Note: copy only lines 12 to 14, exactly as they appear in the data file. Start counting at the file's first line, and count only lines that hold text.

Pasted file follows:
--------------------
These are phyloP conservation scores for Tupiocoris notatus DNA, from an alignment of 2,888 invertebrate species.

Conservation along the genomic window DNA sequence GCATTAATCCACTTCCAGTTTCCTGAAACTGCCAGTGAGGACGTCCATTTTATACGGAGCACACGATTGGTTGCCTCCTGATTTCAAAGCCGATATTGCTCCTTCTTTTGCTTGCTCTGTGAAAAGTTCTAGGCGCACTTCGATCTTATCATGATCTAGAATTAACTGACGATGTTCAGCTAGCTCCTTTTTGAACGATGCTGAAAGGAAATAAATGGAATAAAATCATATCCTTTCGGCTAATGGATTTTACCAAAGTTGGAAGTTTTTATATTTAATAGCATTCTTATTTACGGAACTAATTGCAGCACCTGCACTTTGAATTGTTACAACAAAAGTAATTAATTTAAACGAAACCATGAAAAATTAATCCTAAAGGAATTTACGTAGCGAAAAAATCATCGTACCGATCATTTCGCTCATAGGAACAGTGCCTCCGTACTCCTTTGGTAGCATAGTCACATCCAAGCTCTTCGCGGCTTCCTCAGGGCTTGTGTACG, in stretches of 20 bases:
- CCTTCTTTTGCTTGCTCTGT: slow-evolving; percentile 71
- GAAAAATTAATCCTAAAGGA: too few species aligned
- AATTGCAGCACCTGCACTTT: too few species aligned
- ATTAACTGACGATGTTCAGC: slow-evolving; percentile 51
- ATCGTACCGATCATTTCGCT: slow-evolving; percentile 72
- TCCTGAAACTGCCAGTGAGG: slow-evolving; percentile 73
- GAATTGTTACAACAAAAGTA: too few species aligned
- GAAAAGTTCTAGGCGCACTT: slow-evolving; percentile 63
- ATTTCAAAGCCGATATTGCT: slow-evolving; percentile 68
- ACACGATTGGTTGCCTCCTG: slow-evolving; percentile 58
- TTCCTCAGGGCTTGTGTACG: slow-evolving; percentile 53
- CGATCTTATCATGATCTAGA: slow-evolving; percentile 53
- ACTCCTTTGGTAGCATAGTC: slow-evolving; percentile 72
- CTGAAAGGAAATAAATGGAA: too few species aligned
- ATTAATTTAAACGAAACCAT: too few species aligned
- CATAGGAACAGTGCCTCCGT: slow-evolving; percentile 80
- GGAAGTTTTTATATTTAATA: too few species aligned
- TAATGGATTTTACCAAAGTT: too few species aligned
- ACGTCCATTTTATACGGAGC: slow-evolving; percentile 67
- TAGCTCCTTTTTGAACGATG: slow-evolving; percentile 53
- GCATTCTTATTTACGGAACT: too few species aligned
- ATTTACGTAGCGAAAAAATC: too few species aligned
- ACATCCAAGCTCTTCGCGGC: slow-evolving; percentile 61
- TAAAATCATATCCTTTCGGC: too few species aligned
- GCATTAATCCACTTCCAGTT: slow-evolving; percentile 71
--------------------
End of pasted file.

- ACACGATTGGTTGCCTCCTG: slow-evolving; percentile 58
- TTCCTCAGGGCTTGTGTACG: slow-evolving; percentile 53
- CGATCTTATCATGATCTAGA: slow-evolving; percentile 53